Ekbletomys

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"Ekbletomys hypenemus"
Damaged skull, seen from the right, with mandible and text "E".
Side view of the holotype skull
Scientific classification (unresolved)
Kingdom: Animalia
Phylum: Chordata
Class: Mammalia
Order: Rodentia
Family: Cricetidae
Subfamily: Sigmodontinae
Tribe: Oryzomyini
Genus: "Ekbletomys"
Ray, 1962 (unavailable name)
Species: "E. hypenemus"
Binomial name
"Ekbletomys hypenemus"
(Ray, 1962) (unavailable name)
Map of the northern Lesser Antilles, with two islands in the northeast colored green. Inset shows location of this map on a world map.
Location of Antigua and Barbuda, where "Ekbletomys hypenemus" was endemic.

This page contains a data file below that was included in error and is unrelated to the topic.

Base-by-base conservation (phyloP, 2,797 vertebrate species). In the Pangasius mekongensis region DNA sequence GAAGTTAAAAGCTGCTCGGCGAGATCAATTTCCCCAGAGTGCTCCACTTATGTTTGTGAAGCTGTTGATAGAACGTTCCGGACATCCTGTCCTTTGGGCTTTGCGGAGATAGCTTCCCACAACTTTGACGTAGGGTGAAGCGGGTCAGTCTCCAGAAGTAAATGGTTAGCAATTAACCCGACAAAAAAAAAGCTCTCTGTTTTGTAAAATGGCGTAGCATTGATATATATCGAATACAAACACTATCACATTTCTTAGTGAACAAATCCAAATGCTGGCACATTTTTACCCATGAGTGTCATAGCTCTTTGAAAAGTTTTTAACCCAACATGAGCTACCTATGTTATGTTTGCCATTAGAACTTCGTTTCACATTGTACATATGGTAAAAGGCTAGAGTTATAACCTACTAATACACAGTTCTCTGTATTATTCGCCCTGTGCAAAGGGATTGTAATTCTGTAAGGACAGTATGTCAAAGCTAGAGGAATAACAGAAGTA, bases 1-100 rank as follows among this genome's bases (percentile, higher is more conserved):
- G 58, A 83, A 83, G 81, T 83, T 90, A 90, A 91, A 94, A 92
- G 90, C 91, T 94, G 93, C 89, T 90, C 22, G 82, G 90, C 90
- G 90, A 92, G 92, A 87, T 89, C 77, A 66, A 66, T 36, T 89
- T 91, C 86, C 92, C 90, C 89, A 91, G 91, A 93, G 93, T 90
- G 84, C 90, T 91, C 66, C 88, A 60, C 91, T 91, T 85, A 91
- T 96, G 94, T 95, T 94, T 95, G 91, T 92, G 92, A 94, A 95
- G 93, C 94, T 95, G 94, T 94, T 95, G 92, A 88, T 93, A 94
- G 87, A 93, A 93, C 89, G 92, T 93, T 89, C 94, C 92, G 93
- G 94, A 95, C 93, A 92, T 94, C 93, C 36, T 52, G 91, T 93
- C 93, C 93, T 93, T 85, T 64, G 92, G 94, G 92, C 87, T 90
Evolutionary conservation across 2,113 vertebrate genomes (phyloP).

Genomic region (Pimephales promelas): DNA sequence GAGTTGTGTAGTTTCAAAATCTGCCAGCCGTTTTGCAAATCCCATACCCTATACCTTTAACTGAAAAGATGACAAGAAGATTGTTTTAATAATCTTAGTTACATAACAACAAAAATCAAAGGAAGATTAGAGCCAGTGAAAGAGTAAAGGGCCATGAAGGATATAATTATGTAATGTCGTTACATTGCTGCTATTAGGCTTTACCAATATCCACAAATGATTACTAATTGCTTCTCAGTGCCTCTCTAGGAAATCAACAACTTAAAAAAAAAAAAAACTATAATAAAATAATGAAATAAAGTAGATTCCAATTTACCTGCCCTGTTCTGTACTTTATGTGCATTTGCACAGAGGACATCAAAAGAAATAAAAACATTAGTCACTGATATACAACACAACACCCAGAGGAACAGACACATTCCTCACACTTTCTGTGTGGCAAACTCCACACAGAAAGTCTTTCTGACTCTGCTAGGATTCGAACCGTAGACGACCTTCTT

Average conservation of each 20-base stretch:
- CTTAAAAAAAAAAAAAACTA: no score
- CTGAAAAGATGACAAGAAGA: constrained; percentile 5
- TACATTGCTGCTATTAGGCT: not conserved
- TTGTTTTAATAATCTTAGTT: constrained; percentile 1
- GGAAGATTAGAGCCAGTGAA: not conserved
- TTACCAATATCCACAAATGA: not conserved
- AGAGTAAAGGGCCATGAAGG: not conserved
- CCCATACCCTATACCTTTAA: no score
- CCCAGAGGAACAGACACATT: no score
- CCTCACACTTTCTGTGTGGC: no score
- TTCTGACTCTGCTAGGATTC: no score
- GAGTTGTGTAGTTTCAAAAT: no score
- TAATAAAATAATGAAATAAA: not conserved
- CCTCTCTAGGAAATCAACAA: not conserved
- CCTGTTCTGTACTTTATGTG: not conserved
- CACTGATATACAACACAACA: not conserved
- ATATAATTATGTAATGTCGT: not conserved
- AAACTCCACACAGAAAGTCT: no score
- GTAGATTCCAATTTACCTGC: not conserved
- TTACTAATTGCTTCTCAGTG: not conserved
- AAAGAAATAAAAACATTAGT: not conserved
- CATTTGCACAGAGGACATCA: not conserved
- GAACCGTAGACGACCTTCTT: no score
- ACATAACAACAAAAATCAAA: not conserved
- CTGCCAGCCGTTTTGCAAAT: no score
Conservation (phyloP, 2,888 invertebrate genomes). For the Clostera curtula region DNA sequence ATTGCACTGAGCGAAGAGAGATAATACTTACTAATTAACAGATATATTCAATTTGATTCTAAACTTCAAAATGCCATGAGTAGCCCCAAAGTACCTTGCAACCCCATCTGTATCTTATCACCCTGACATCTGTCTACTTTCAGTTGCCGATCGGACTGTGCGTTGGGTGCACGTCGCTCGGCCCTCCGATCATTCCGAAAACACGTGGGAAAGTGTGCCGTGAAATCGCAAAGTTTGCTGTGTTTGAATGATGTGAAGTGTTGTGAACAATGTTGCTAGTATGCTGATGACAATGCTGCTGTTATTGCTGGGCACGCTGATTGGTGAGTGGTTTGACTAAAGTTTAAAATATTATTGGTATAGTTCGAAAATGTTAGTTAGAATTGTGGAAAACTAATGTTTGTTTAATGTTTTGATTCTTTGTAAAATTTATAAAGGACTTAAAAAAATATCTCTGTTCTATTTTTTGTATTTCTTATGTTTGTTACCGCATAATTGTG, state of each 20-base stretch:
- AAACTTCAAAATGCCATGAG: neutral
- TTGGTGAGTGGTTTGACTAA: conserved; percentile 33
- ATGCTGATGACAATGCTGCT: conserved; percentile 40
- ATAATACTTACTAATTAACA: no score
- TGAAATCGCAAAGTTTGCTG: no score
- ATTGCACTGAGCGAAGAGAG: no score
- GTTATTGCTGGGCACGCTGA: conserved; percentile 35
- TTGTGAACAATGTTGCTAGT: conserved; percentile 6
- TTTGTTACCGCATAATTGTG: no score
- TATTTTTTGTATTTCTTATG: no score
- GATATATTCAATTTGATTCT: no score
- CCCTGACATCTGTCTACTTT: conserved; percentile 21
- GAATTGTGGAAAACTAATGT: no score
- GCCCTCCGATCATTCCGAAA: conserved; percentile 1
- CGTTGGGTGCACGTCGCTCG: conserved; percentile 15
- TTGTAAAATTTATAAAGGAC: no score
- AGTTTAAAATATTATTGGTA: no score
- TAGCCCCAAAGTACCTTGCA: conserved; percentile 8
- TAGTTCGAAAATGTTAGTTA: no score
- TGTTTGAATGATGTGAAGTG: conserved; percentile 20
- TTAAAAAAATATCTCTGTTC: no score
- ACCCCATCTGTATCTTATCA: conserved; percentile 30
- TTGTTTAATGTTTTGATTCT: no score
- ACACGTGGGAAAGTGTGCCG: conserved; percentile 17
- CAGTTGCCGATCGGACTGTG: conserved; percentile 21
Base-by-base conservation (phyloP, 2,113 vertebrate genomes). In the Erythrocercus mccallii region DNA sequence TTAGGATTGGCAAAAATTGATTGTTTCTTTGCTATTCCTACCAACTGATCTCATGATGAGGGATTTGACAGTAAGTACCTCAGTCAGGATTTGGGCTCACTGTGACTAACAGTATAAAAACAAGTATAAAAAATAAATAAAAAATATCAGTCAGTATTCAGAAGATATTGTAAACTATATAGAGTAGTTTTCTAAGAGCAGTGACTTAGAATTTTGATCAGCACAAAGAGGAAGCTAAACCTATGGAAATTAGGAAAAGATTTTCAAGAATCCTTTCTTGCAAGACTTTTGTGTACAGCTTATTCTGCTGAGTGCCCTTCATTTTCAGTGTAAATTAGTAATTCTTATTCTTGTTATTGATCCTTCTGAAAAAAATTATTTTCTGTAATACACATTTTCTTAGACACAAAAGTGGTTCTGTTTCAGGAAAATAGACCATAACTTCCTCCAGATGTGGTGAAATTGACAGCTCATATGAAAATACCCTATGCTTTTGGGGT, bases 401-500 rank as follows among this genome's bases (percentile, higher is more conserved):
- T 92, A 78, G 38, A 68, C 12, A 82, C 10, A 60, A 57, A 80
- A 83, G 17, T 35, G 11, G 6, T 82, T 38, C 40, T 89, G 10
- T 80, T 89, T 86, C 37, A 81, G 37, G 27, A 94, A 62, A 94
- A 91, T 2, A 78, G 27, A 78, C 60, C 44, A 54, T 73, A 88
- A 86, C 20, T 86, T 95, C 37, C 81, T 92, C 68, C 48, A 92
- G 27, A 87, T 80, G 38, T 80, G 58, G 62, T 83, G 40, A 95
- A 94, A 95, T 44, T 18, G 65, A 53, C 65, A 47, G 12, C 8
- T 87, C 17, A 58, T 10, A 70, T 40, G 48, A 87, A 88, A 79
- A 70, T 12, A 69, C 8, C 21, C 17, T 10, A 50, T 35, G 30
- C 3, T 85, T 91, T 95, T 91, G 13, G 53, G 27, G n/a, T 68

"Ekbletomys hypenemus" is an extinct[1] oryzomyine rodent from the islands of Antigua and Barbuda, Lesser Antilles. It was described as the only species of the subgenus "Ekbletomys" of genus Oryzomys in a 1962 Ph.D. thesis, but that name is not available under the International Code of Zoological Nomenclature and the species remains formally unnamed. It is currently referred to as "Ekbletomys hypenemus" in the absence of a formally available name.[2] The species is now thought to be extinct, but association with introduced Rattus indicates that it survived until after 1500 CE on Antigua.

It is known from abundant skeletal elements, which document it as the largest known oryzomyine, on par with Megalomys desmarestii, another Antillean endemic. Its morphological features indicate that it is distinct from Megalomys, which includes various other Antillean oryzomyines, and derives from a separate colonization of the Lesser Antilles by oryzomyines. In the original description, it was placed close to a species now placed in Nephelomys, but its relationships have not been studied since.

Taxonomy[edit]